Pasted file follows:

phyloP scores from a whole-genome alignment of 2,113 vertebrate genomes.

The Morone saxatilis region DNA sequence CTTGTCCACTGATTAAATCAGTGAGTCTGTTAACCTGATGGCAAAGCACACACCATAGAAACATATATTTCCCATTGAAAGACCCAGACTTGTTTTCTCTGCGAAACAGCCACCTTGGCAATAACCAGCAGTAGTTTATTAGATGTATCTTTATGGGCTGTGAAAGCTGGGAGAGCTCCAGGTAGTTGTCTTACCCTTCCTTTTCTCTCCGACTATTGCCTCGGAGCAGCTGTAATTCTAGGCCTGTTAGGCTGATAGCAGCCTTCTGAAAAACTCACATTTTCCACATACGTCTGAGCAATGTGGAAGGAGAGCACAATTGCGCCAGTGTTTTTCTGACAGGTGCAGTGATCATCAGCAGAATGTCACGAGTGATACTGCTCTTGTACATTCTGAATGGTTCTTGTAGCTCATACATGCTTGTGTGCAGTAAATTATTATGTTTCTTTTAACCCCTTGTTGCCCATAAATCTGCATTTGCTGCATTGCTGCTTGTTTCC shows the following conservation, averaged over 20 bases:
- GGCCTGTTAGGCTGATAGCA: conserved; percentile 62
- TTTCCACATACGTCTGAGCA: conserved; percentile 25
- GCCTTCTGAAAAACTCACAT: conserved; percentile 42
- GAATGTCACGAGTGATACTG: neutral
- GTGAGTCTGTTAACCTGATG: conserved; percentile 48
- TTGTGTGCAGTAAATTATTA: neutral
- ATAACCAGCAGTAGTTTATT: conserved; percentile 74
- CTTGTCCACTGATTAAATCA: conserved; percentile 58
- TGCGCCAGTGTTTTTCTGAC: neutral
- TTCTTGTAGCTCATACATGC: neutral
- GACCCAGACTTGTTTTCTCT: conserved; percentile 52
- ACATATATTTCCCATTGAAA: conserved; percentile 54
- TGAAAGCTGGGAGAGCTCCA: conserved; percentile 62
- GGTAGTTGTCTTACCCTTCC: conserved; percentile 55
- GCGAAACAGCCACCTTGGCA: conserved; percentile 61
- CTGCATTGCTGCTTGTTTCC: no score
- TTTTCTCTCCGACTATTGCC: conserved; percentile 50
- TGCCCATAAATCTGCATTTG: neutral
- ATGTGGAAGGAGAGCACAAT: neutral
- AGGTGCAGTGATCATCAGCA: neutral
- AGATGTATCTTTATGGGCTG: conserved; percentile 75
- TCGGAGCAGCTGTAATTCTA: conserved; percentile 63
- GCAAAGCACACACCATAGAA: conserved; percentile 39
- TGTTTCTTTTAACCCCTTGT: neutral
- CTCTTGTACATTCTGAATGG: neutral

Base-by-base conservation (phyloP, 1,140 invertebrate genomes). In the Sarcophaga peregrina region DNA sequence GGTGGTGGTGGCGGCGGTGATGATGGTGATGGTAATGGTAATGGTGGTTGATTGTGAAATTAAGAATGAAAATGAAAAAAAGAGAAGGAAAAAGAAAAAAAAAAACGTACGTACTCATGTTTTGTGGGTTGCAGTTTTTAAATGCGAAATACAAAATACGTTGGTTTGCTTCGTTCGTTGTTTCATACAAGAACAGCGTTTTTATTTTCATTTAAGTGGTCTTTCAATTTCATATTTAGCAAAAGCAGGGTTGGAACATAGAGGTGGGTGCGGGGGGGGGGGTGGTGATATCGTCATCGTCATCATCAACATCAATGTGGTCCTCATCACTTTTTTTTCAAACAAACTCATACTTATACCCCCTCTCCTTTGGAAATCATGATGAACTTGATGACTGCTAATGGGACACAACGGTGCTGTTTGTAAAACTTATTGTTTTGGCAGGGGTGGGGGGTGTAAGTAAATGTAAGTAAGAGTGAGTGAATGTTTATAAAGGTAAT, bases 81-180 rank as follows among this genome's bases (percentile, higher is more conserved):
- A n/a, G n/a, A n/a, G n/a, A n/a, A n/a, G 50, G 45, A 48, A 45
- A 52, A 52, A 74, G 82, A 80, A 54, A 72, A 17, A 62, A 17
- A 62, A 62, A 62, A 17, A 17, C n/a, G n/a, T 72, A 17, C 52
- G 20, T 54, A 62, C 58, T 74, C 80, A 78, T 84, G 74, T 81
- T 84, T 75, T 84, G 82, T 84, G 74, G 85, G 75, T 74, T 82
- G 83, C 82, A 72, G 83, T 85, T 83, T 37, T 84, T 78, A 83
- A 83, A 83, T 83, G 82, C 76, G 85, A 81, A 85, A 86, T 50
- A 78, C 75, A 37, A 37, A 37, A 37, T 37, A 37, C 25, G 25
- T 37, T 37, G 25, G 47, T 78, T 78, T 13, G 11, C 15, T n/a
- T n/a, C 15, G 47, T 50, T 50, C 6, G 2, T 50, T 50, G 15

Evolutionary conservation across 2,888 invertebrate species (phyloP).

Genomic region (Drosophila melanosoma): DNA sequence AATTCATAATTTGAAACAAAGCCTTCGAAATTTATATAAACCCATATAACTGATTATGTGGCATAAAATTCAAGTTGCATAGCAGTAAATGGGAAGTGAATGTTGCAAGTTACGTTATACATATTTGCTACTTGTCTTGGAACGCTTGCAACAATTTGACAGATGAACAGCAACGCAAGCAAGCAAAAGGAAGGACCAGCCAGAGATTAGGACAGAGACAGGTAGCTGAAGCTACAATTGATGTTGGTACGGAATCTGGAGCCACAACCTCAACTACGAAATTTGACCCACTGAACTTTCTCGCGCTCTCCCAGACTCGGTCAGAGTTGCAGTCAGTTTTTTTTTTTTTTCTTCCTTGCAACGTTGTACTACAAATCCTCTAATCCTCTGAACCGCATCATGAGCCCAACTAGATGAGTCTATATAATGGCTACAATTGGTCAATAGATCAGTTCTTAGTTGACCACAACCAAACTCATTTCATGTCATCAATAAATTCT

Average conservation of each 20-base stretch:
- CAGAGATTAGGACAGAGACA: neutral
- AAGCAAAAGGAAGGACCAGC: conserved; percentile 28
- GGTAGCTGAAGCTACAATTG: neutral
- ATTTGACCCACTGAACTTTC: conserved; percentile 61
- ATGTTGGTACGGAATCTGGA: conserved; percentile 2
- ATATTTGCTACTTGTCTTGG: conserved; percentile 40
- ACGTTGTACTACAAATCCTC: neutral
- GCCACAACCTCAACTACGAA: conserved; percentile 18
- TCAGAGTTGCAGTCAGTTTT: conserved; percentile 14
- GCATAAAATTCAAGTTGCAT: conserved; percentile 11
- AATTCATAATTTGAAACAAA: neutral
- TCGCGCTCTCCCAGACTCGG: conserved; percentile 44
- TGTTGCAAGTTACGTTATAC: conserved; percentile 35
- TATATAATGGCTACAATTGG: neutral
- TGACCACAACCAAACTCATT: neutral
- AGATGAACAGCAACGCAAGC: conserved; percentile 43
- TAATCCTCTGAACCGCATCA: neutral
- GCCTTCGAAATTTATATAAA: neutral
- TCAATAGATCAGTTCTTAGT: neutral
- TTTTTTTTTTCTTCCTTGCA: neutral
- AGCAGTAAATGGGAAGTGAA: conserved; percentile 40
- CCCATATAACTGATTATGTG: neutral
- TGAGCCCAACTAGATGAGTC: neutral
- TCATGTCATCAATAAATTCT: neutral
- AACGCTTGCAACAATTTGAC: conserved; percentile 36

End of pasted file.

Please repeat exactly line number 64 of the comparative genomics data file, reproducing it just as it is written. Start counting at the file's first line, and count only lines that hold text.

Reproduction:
- TGAGCCCAACTAGATGAGTC: neutral